We have used ℕ as the quintessentially denumerable set. What about some of our apparently bigger sets of numbers?

Consider ℤ, the set of integers. We can easily find a bijection

So ℤ is denumerable.

Perhaps it's easier to see what's going on here if we simply make a list of the numbers

0, 1, -1, 2, -2, 3, -3, ....

More generally, all we need in order to show that an infinite set is denumerable is a scheme for listing the elements of that set, in a sequence, such that every element of the set is guaranteed to appear somewhere in the list exactly once.

Consider ℤ, the set of integers. We can easily find a bijection

*f*: ℕ → ℤ defined by*f*(1) = 0;*f*(2*n*) =*n*for every*n*∈ ℕ;*f*(2*n*+ 1) = -*n*for every*n*∈ ℕ.So ℤ is denumerable.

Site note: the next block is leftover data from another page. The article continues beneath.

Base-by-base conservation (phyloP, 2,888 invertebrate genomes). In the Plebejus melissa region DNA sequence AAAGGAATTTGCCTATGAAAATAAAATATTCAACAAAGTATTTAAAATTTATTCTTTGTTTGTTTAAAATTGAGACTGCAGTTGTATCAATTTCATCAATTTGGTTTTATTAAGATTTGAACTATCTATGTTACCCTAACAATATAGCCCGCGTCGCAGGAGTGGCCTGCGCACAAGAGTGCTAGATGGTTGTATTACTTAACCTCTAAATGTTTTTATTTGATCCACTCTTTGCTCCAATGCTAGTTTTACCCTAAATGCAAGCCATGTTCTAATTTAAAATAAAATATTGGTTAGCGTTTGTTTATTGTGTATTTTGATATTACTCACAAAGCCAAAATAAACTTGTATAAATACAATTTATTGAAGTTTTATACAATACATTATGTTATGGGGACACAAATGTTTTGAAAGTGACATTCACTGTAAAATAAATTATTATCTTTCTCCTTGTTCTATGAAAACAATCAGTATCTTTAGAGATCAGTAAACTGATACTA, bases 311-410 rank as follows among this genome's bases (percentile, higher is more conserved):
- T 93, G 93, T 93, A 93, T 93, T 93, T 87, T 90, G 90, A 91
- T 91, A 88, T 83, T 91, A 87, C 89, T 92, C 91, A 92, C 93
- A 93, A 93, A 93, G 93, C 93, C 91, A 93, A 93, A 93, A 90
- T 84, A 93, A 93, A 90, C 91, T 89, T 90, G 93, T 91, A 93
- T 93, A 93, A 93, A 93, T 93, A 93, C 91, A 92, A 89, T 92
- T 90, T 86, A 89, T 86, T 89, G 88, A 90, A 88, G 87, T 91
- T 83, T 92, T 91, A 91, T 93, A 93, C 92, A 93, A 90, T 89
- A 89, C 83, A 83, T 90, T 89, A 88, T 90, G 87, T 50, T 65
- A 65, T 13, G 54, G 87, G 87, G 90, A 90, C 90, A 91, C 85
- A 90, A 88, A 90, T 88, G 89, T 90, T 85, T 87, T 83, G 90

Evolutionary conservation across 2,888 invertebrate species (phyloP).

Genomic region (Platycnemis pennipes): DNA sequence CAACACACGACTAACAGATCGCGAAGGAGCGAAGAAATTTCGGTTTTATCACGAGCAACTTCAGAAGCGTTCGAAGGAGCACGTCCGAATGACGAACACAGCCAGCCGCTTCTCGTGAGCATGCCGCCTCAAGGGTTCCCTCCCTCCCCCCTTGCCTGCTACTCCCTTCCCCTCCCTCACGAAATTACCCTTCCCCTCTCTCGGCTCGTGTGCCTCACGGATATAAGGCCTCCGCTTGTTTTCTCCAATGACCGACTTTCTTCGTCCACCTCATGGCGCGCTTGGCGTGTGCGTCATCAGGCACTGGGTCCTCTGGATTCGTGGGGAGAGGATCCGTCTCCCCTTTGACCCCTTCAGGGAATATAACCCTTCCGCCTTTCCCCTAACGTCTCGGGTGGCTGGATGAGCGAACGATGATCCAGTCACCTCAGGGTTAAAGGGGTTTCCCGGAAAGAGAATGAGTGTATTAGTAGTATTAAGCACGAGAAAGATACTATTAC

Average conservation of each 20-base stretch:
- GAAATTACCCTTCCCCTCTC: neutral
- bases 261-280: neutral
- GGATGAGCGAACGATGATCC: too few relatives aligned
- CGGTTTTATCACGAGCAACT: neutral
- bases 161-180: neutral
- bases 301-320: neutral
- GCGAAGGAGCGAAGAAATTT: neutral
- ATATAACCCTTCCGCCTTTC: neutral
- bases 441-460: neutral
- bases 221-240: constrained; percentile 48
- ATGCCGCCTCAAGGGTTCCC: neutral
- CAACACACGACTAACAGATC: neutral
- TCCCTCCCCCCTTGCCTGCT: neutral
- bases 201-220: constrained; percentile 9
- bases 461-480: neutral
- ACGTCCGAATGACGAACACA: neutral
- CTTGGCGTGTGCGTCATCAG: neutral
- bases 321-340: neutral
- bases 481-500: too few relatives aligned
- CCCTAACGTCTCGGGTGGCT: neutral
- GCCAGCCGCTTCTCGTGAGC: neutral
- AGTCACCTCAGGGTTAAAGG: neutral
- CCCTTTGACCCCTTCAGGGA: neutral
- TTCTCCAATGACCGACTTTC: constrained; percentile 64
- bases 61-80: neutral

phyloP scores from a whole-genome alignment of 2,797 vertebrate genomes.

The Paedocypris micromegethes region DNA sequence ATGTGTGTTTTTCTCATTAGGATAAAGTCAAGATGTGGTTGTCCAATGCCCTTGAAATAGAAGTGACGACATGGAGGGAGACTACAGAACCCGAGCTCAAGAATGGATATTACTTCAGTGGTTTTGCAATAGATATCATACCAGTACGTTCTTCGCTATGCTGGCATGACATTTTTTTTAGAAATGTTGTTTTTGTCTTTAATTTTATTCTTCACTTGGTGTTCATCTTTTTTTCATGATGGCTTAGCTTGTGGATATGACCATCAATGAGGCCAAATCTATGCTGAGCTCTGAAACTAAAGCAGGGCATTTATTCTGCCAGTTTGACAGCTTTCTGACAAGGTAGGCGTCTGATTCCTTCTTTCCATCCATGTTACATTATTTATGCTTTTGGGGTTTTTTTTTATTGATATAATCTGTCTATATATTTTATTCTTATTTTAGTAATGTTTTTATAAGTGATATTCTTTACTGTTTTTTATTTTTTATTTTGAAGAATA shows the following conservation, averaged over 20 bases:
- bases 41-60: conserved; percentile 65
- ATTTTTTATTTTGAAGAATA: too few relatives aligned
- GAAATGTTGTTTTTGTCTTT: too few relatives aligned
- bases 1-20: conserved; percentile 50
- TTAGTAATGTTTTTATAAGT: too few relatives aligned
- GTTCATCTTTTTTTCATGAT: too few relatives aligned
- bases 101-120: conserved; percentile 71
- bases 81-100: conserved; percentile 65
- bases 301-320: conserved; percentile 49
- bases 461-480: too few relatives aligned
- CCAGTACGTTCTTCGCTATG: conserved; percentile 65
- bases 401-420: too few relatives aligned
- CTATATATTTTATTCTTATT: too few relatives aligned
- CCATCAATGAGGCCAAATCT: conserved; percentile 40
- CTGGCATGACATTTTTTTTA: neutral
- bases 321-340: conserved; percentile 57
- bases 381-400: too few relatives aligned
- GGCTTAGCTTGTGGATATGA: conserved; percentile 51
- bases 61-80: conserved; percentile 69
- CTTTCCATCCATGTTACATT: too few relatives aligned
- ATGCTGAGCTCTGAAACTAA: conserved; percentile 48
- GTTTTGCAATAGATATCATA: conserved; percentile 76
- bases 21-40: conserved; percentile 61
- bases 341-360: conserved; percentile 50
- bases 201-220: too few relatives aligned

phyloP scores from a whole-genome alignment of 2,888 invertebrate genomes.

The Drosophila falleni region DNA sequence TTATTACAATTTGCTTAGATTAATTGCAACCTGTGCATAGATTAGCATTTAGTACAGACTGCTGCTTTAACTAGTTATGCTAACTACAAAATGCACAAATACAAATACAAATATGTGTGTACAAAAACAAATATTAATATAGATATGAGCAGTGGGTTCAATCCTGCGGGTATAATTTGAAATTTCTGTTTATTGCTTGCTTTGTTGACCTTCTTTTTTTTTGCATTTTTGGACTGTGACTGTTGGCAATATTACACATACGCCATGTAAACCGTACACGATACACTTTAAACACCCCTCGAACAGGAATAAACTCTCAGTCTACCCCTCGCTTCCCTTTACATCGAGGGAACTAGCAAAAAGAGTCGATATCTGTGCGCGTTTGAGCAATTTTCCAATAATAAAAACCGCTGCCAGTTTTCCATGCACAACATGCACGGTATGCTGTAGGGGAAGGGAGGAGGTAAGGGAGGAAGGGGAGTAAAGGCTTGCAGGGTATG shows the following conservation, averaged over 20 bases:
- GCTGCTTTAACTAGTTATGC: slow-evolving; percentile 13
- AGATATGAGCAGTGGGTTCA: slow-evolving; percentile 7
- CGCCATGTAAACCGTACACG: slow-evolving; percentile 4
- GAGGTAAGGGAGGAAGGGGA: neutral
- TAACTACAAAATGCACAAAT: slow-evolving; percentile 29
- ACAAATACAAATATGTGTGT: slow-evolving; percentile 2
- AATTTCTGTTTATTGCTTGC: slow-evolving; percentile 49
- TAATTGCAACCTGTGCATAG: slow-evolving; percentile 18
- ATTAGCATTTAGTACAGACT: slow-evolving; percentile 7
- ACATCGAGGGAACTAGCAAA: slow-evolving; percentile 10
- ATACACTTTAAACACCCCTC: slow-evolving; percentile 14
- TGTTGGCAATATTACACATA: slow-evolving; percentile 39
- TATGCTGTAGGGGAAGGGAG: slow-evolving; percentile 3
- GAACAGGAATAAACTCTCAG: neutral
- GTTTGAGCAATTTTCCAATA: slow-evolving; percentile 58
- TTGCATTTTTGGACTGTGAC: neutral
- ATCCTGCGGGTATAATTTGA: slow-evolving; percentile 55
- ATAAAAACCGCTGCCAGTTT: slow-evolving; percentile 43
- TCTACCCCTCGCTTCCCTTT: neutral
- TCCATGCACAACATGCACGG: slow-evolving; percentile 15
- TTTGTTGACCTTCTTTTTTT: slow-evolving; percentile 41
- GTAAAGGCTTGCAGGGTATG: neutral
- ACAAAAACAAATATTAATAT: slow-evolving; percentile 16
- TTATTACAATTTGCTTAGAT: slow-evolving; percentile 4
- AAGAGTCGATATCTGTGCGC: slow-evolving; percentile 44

Perhaps it's easier to see what's going on here if we simply make a list of the numbers

*f*(1),*f*(2), etc.:0, 1, -1, 2, -2, 3, -3, ....

More generally, all we need in order to show that an infinite set is denumerable is a scheme for listing the elements of that set, in a sequence, such that every element of the set is guaranteed to appear somewhere in the list exactly once.